Posts in Abu Dhabi
Basbusa piece

Basbousa is a traditional Middle Eastern sweet cake made with semolina and a rosewater sugar syrup. It is a lovely sweet treat at the end of a large meal.

My dear friend Azwa and her husband Justin generously made this traditional dessert for our Abu Dhabi dinner!


Adapted from Famous Cuisines Channel

2½ cups semolina
1 cup desiccated (unsweetened) coconut
1 cup sugar
½ cup self-raising flour
¾ cup thick yoghurt
1½ sticks (12 tbsp) unsalted butter, melted
1 tsp vanilla extract
¼ cup blanched almonds (see below)
1½ cups sugar
1 cup water
1 tsp lemon juice                                 
1 tsp rosewater

1. Preheat the oven to 375°F.  Prepare an 11 x 14” baking dish by generously buttering the bottom and sides.
2. In a large bowl mix the semolina, coconut, sugar, flour, yoghurt, melted butter and vanilla.
3. Spread the mixture with your hands into a buttered 11 x 14” baking dish. Let rest for 30 minutes.
4. Cut into diamond shapes, cutting all the way through to the base of the pan.
5. Place an almond in the center of each diamond.
6. Bake for 35–40 minutes or until golden brown.
7. Meanwhile, make the syrup. Place the sugar and water in a saucepan and bring to the boil, stirring until the sugar dissolves.
8. Simmer for 5 minutes without stirring. Stir in the lemon juice and rosewater and remove from the heat. Leave to cool.
9. Once the cake is finished baking, remove from oven and pour the syrup over the cake while the cake is still hot. Cool.

Great served with coffee or hot tea.

Blanched Almonds
¼ cup almonds

1. Bring a small pot of water to boil
2. Add almonds and boil for no more than 1 minute
3. Drain and rinse with cold water
4. Blot dry, let cool for a few moments
5. Using your fingers, simply squeeze almond out from skin, it should fall off very easily.

We ran out of little blanched almonds so finished off the corners with pistachios!


The dressing and fresh herbs are the real stars of this dish. Simple ingredients are taken to new places with the addition of sumac, pomegranate molasses, and crunchy bits of pita.

You will not regret the trek to your local Middle Eastern market to find the pomegranate molasses. I want it on every salad from now on, and I’m excited to try it with fish, chicken dishes, or even just with a little lemon on some chickpeas or white beans, I’m pretty sure the possibilities will be endless.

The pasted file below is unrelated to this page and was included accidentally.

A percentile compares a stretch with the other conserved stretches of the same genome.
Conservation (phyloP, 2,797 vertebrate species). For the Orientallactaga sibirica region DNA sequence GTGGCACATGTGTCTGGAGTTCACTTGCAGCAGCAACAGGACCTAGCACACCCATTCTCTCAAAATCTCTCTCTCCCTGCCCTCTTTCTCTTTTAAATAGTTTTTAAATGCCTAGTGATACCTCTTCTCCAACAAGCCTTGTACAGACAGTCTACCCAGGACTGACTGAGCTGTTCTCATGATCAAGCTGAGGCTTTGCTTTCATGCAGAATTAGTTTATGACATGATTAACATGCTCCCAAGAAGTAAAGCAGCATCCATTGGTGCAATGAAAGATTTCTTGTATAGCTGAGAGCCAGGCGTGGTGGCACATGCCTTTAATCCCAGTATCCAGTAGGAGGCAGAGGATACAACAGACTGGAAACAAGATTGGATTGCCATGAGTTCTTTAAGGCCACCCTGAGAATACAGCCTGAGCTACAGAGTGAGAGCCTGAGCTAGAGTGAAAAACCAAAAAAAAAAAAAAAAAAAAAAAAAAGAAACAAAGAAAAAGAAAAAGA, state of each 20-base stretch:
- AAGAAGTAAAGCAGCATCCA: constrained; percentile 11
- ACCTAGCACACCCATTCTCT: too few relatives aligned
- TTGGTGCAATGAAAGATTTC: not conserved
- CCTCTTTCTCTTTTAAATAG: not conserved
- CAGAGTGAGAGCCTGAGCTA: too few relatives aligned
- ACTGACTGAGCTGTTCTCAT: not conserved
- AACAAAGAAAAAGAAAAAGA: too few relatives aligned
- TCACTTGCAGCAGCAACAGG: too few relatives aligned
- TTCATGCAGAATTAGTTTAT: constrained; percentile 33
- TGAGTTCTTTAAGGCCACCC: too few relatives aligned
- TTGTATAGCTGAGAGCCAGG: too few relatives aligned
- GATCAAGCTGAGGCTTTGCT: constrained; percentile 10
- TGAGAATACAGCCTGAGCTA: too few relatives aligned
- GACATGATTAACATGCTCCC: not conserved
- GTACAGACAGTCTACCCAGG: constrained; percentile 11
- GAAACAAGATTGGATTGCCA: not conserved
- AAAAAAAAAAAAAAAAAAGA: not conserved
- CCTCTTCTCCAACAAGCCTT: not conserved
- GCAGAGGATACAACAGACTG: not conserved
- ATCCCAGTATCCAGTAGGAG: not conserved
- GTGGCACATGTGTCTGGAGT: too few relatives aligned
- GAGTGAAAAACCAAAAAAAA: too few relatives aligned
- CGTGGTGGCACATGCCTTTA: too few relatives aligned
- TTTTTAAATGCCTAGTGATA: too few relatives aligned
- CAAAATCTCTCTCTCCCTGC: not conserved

Adapted from Bon Apetit

4 teaspoons ground sumac, soaked in 4 teaspoons warm water for 15 minutes
3 tablespoons (or more) fresh lemon juice
2 tablespoons (or more) pomegranate molasses
2 small garlic cloves, minced
2 teaspoons (or more) white wine vinegar
1/2 teaspoon dried mint
3/4 cup extra-virgin olive oil
Kosher salt
2 8-inch-diameter pita breads, halved, toasted until golden brown, broken into bite-size pieces
1/4 cup extra-virgin olive oil
Kosher salt
3 medium ripe tomatoes, chopped, or 4 cups cherry tomatoes, halved
1 pound Persian cucumbers, or one 1-pound English hothouse cucumber, quartered lengthwise, thinly sliced crosswise
6 scallions, thinly sliced
2 Little Gem or baby romaine lettuces, or 1 small head romaine lettuce, trimmed, cut crosswise
into 3/4-inch strips
2 cups (loosely packed) flat-leaf parsley leaves
2 cups purslane leaves or additional 3/4-inch-strips romaine lettuce
1 cup fresh mint leaves
Ground sumac (optional)

1. Combine sumac with soaking liquid, 3 Tbsp. lemon juice, 2 Tbsp. pomegranate molasses, garlic, 2 tsp. vinegar, and dried mint in a small bowl. Gradually add oil, whisking constantly, until well blended. Season with salt; add more lemon juice, pomegranate molasses, and vinegar to taste, if desired.

2. Place pita pieces in a medium bowl; pour oil over and toss to coat. Season pita to taste with salt.

3. Mix tomatoes and next 6 ingredients in a large bowl. Add 3/4 of dressing; toss to coat, adding more dressing by tablespoonfuls as needed. Season with salt. Add pita; toss once. Sprinkle sumac over, if desired.



Abu Dhabi GP 2018: Koobideh, Shirin Polo, and Fattoush

It is already the end of the season! Hard to believe. It was a great first half with proper competition between Vettel and Hamilton and the Red Bulls putting up a fight. Though Hamilton started to dominate toward the end it was fun to watch the top 6 duke it out on track and lots of drama in the mid field. Congrats to Hulk for winning the F1.5 competition as well!

My three favorite moments from the 2018 season:

  1. Max tearing through the field race after race, particularly his win in Mexico and his excellent drive in Austria.

  2. Kimi’s solid win at the U.S. GP, it didn’t hurt that we saw it LIVE!!

  3. Lewis smashing the track record at the Singapore GP, pure perfection, with the added bonus of the new coined term: “Lewis Lap”.

Three things I am looking forward to for 2019 season:

  1. All the new blood! Looking forward to seeing all thenew F1 rookies: Norris, Giovinazzi, Albon, and Russel! Also super excited to see how LeClerc and Gasly stack up to their more experienced teammates of Vettel and Verstappen.

  2. New regulations might bring the pack together a little more and create more excitement! Especially simplifying the front wing which will likely make for better following and passing opportunities.